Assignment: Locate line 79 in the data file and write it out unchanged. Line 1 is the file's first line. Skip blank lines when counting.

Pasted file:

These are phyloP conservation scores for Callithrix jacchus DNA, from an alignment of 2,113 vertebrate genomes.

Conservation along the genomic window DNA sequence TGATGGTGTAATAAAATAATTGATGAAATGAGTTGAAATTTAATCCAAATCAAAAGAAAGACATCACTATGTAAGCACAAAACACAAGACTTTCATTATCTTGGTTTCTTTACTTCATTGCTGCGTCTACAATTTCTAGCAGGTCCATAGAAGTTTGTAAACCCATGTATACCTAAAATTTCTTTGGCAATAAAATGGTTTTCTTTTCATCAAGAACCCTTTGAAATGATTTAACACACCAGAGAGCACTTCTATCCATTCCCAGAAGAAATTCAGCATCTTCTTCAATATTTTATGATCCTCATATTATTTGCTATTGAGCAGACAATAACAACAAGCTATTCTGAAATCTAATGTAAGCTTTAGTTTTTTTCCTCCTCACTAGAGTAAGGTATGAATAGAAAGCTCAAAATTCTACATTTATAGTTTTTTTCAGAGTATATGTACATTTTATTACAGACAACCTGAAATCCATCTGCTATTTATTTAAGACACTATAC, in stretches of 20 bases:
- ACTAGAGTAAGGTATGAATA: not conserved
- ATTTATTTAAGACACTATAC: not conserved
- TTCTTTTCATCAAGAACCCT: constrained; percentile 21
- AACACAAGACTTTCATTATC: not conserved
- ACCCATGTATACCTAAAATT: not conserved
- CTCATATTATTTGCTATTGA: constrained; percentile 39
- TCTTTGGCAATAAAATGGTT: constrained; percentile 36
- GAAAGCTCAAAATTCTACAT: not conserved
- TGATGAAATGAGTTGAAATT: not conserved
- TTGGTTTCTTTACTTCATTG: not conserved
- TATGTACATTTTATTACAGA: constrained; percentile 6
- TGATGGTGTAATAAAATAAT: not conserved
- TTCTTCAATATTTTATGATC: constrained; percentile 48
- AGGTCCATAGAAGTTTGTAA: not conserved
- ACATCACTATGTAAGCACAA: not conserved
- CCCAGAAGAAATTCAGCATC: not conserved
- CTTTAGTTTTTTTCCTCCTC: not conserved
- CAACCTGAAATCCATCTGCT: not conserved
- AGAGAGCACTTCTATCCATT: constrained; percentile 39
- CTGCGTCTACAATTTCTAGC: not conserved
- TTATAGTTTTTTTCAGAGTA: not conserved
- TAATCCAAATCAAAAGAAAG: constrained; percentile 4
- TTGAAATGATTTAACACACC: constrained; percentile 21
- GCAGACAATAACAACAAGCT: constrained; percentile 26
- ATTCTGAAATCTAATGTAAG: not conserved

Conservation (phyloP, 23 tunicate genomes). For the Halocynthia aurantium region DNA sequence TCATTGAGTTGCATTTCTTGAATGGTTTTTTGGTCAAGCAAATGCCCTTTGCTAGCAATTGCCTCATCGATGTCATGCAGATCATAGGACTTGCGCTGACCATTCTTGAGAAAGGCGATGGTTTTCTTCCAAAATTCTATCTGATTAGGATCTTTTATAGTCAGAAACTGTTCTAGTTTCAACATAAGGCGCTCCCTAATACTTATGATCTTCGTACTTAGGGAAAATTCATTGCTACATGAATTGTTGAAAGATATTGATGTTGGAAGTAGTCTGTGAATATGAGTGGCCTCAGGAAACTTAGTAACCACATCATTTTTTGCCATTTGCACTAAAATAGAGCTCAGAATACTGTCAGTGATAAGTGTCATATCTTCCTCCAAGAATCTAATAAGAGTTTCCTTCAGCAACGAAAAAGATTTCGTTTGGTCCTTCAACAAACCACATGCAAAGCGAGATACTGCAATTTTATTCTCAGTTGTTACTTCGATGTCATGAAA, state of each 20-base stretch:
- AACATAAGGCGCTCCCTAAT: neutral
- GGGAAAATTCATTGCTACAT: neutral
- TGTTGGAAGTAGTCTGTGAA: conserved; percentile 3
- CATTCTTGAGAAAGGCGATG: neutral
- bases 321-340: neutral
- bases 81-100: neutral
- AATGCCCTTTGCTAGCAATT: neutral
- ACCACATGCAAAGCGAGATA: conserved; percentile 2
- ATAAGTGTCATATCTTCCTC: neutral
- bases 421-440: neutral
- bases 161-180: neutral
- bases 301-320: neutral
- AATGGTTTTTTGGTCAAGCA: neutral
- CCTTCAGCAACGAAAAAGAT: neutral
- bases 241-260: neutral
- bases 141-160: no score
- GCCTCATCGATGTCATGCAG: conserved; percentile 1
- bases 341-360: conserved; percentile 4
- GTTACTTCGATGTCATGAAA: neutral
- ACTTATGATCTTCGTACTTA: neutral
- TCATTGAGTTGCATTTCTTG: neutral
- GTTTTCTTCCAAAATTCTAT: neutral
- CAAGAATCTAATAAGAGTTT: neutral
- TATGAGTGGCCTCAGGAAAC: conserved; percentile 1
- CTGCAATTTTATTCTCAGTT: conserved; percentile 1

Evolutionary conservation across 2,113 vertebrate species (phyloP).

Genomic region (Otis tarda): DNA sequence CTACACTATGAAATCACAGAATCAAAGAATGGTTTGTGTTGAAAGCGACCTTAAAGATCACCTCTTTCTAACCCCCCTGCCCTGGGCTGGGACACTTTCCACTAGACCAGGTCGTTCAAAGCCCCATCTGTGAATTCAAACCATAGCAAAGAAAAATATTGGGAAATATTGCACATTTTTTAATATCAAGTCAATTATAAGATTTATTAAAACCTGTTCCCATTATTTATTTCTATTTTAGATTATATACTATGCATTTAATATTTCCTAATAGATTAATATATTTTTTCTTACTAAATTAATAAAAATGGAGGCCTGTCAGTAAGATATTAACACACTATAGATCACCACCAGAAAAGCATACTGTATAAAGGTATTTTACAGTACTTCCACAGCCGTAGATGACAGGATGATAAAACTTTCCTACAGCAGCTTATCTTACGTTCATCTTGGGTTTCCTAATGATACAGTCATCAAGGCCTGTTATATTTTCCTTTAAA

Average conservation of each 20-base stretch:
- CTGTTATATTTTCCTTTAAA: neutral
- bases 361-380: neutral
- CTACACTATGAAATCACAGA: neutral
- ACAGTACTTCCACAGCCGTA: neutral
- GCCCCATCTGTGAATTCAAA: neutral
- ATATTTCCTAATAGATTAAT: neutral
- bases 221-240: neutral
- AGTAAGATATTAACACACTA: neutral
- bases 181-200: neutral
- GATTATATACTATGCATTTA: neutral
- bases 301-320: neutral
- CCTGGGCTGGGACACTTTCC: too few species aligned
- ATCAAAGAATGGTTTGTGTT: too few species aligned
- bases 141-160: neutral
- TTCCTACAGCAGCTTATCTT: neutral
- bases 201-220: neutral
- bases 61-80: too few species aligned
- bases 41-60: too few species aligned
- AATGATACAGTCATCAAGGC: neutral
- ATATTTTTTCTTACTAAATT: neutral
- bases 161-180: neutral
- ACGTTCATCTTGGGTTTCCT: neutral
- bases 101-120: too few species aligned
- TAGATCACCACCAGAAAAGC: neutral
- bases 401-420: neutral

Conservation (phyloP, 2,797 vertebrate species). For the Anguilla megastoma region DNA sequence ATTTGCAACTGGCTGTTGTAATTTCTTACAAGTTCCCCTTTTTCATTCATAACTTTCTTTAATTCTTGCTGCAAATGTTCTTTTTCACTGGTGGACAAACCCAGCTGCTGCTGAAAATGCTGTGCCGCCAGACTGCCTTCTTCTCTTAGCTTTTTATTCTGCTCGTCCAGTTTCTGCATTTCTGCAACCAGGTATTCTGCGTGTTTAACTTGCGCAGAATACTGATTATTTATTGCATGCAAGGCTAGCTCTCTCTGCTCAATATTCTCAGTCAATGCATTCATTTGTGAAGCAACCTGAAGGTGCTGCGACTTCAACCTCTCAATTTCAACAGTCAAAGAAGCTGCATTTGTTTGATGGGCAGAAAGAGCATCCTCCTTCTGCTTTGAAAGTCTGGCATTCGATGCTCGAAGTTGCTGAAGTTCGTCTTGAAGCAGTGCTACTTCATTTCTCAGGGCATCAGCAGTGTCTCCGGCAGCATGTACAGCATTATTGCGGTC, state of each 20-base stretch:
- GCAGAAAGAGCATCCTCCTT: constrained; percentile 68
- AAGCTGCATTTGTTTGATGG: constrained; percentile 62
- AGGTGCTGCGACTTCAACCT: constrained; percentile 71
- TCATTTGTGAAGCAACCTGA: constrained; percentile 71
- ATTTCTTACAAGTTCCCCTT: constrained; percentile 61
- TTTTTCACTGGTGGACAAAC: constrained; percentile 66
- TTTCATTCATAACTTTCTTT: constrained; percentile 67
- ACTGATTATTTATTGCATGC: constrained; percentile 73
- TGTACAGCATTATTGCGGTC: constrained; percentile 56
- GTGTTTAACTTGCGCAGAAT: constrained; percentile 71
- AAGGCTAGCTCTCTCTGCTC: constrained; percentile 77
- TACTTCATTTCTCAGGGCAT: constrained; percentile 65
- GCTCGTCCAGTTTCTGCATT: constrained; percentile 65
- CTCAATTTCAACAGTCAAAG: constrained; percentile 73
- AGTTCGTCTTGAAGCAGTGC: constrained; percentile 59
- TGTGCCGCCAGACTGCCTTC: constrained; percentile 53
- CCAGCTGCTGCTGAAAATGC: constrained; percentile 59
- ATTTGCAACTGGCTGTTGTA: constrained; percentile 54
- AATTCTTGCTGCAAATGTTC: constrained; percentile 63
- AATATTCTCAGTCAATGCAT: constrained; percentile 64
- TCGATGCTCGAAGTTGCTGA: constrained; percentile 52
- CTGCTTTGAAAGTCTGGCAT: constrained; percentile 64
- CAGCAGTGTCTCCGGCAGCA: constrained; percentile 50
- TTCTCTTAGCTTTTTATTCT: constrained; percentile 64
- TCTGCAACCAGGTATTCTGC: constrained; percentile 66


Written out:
- bases 101-120: too few species aligned